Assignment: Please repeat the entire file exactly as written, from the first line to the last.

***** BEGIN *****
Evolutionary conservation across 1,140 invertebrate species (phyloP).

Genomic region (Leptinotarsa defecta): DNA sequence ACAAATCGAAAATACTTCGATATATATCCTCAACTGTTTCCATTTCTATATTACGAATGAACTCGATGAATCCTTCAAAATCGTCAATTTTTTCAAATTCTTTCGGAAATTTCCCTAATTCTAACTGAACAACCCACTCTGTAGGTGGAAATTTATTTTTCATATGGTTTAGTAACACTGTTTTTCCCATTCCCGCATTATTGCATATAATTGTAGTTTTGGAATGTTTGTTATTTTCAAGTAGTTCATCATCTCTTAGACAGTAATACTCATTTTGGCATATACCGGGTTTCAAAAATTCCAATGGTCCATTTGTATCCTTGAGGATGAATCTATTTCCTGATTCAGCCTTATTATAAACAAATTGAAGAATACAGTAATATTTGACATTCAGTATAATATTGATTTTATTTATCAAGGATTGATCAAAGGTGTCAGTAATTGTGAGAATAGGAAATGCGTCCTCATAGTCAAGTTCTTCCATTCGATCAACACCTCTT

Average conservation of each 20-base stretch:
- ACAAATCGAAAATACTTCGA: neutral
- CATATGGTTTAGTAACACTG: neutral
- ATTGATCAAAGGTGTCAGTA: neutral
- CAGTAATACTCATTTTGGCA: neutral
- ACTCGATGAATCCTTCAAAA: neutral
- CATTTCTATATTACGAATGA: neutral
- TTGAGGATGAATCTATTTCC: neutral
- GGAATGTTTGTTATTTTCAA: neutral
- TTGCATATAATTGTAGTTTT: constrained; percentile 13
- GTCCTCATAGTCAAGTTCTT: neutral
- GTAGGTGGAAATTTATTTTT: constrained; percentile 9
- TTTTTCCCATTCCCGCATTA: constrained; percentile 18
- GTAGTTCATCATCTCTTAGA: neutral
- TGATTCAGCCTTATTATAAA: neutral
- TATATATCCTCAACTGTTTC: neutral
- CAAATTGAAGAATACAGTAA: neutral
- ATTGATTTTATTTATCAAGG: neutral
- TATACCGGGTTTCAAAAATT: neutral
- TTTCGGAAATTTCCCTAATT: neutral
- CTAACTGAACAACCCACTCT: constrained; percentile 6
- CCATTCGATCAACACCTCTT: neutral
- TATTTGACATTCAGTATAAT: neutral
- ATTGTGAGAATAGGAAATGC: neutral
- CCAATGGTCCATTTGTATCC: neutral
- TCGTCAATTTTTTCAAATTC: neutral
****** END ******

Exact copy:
Evolutionary conservation across 1,140 invertebrate species (phyloP).

Genomic region (Leptinotarsa defecta): DNA sequence ACAAATCGAAAATACTTCGATATATATCCTCAACTGTTTCCATTTCTATATTACGAATGAACTCGATGAATCCTTCAAAATCGTCAATTTTTTCAAATTCTTTCGGAAATTTCCCTAATTCTAACTGAACAACCCACTCTGTAGGTGGAAATTTATTTTTCATATGGTTTAGTAACACTGTTTTTCCCATTCCCGCATTATTGCATATAATTGTAGTTTTGGAATGTTTGTTATTTTCAAGTAGTTCATCATCTCTTAGACAGTAATACTCATTTTGGCATATACCGGGTTTCAAAAATTCCAATGGTCCATTTGTATCCTTGAGGATGAATCTATTTCCTGATTCAGCCTTATTATAAACAAATTGAAGAATACAGTAATATTTGACATTCAGTATAATATTGATTTTATTTATCAAGGATTGATCAAAGGTGTCAGTAATTGTGAGAATAGGAAATGCGTCCTCATAGTCAAGTTCTTCCATTCGATCAACACCTCTT

Average conservation of each 20-base stretch:
- ACAAATCGAAAATACTTCGA: neutral
- CATATGGTTTAGTAACACTG: neutral
- ATTGATCAAAGGTGTCAGTA: neutral
- CAGTAATACTCATTTTGGCA: neutral
- ACTCGATGAATCCTTCAAAA: neutral
- CATTTCTATATTACGAATGA: neutral
- TTGAGGATGAATCTATTTCC: neutral
- GGAATGTTTGTTATTTTCAA: neutral
- TTGCATATAATTGTAGTTTT: constrained; percentile 13
- GTCCTCATAGTCAAGTTCTT: neutral
- GTAGGTGGAAATTTATTTTT: constrained; percentile 9
- TTTTTCCCATTCCCGCATTA: constrained; percentile 18
- GTAGTTCATCATCTCTTAGA: neutral
- TGATTCAGCCTTATTATAAA: neutral
- TATATATCCTCAACTGTTTC: neutral
- CAAATTGAAGAATACAGTAA: neutral
- ATTGATTTTATTTATCAAGG: neutral
- TATACCGGGTTTCAAAAATT: neutral
- TTTCGGAAATTTCCCTAATT: neutral
- CTAACTGAACAACCCACTCT: constrained; percentile 6
- CCATTCGATCAACACCTCTT: neutral
- TATTTGACATTCAGTATAAT: neutral
- ATTGTGAGAATAGGAAATGC: neutral
- CCAATGGTCCATTTGTATCC: neutral
- TCGTCAATTTTTTCAAATTC: neutral